Where has creativity gone?

Findings from this post on creativity sounds too good for me.  Thanks to Ana Cristina for the link.

For all the talk of creativity in business, industry and academia, there’s evidence that it’s implicitly discouraged in these areas as well. Although leaders of organisations say they want creative ideas, the evidence suggests creativity gets rejected in favour of conformity and uniformity (Staw, 1995 cited in Mueller et al., 2011).

I shared this in my post.  Here in Creativity and creative learning, how is it valued in community, and schools?

So really, what we are being told is, “be creative, but not TOO creative”. Any creative ideas that attempt to shift the current paradigm or reject a paradigm completely are usually driven by extreme passion, and almost always met with some type of resistance from society. We are left with the choice of (1) give up on our ideas, or (2) put up a hell of a fight to defend them.  Those who decide to stand their ground and fight for their creative ideas are the ones who are generally seen as “rule-breakers”, “rebels”, “trouble-makers”, or simply, “obnoxious”. And the ideas generated by those individuals are generally the most creative, innovative, and necessary ideas to support.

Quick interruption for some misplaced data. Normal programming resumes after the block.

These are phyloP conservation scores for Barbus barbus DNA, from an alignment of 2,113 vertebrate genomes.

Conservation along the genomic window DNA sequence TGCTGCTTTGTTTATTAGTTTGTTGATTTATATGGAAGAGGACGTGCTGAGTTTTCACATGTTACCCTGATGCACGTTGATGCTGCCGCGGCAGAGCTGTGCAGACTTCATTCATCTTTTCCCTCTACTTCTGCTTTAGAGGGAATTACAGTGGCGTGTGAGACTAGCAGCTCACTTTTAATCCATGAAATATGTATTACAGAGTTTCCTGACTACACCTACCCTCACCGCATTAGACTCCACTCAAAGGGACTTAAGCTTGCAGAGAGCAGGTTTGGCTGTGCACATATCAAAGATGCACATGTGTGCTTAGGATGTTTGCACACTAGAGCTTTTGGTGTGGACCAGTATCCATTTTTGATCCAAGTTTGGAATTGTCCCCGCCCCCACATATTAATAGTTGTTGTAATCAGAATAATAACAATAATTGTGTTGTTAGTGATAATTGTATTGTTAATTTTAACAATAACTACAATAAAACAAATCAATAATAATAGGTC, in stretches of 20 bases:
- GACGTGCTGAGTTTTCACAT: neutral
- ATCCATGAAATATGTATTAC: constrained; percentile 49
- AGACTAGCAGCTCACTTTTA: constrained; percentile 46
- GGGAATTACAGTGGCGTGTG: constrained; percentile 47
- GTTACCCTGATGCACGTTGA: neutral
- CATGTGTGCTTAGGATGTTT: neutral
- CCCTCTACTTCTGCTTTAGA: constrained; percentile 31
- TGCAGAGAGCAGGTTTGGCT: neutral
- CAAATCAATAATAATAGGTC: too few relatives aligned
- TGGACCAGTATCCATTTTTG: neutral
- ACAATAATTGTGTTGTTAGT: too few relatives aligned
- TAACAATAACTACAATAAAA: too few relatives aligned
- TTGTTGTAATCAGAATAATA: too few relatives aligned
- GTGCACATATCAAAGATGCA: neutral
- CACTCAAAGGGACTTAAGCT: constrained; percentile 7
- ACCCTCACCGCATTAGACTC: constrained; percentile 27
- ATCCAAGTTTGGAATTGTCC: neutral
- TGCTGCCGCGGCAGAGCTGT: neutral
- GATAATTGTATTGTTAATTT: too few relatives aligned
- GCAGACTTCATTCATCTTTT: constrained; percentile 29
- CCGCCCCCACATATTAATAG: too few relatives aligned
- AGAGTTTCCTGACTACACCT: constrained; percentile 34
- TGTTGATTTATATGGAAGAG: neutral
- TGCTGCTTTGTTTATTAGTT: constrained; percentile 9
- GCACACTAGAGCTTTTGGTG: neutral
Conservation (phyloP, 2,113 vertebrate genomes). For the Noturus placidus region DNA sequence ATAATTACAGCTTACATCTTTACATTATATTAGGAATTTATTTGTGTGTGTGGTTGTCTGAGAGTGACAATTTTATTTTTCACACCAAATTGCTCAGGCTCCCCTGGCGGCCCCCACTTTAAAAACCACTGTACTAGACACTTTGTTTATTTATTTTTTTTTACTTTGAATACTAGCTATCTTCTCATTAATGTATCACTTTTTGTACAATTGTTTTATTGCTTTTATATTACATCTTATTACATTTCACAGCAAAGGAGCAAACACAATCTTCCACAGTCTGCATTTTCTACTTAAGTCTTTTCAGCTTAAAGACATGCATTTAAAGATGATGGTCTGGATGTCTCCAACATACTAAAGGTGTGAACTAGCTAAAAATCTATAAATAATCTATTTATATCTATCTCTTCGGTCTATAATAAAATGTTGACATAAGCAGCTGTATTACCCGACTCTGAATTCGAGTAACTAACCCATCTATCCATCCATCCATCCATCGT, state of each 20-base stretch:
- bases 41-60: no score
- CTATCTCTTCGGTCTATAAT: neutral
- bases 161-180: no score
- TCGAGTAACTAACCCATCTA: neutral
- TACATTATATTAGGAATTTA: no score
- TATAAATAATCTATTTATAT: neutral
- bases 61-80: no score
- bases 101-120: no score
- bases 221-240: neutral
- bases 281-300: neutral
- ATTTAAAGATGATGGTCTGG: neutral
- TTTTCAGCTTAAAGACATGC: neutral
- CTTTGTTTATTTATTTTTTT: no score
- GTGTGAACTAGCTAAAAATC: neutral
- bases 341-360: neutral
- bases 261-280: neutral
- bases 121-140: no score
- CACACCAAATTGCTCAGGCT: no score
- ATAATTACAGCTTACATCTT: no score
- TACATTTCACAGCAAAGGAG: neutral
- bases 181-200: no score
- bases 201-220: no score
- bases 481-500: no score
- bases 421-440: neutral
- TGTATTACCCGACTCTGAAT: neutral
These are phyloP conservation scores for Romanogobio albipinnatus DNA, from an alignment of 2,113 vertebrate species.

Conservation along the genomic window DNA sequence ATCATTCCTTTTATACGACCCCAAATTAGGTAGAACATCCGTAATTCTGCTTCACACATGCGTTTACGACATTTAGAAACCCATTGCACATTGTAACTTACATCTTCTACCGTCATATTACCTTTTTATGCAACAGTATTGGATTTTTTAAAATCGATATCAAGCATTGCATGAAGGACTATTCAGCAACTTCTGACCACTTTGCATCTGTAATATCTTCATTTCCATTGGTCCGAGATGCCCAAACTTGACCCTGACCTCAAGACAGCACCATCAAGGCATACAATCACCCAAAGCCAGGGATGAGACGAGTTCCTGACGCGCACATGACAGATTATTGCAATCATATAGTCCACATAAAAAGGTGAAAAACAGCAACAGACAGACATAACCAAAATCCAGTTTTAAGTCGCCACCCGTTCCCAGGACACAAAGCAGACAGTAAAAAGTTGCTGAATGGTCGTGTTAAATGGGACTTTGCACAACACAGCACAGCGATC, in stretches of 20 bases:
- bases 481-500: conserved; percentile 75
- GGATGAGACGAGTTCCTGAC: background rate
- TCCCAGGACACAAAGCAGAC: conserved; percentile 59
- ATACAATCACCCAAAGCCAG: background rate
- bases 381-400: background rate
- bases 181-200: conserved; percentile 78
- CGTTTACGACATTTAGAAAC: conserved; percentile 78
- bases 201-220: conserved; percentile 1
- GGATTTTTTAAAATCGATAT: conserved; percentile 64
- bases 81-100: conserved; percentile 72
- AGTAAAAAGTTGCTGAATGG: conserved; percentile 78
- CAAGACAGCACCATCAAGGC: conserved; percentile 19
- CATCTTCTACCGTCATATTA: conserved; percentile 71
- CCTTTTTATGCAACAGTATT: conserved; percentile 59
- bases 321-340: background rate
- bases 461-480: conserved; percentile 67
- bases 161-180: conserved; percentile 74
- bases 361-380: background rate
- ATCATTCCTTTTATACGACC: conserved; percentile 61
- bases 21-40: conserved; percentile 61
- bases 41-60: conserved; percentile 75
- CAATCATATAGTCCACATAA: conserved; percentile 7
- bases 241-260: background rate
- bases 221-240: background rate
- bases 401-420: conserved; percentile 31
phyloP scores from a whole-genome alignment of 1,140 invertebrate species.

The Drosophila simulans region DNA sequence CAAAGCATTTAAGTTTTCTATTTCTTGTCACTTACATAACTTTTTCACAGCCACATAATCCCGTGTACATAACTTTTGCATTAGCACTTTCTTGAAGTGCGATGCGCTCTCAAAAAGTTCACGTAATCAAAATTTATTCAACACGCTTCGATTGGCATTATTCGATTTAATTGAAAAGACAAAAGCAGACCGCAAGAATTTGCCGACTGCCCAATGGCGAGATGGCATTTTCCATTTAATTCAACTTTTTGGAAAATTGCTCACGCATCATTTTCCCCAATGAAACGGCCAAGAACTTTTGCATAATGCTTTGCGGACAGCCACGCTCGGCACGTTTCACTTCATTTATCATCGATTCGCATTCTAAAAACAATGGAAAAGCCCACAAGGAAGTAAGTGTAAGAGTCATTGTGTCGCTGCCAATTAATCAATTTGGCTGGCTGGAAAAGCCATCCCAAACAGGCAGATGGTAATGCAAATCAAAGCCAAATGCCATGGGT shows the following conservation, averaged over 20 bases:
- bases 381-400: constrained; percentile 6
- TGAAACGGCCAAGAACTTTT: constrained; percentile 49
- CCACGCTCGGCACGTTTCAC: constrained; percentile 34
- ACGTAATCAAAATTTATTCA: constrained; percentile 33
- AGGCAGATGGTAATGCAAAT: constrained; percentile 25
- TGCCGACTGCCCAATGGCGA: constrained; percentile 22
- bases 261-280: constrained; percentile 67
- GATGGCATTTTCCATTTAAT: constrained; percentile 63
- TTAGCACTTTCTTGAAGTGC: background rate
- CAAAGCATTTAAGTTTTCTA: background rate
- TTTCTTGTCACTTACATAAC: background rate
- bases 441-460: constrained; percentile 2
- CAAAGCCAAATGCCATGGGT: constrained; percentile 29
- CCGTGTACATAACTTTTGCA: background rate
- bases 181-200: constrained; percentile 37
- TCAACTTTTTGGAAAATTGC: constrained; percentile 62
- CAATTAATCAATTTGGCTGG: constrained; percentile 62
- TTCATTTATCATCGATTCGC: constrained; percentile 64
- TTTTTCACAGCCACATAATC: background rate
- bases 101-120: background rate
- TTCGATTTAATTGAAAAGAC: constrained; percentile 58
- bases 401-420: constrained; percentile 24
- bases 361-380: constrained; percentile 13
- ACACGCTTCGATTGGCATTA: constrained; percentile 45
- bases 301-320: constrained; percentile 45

That may be the protocols and norms set by our community, society, as part of the cultures.  How to be creative, yet be perceived as constructive, as a valued citizen (a worker, an educator, a researcher, an artist, a learner) could be interesting for me to re-visit.

What we need would be renewed ways of supporting and developing ours’ and our fellow students’ creativity in their search and exploration of knowledge, whilst constructing and navigating through the networks and communities, and  the teaching and learning activities and tasks in classes, networks and communities.

These need to be based on creative learning principles where strategies could be developed ranging from different pedagogies – including peer-to-peer learning (peeragogy, as espoused by Howard Rheingold), and peer learning with active learning, participatory pedagogy,participatory action research, and online conversation as part of the learning pedagogy etc.  These aligned with some of the elements of networked principles and Connectivism as discovered in MOOC, as elaborated here by Stephen Downes.

You may find this interesting to watch:

I will come back to reflect and comment.

How about you?

Postscript: Another video on Creative Genius.


12 thoughts on “Where has creativity gone?

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  11. Great post. As a bit of a trouble-maker myself what I tend to see is the difficulty creative approaches have in fitting in with established measures for success. Whether its KPIs, assessment criteria, risk assessment models, or syllabus outcomes, these may be intended to measure future performance, but are backward looking when they are developed, leading them to be constrictive in practice. If these are the how decisions makers evaluate idea, then I think change will continue to be difficult.

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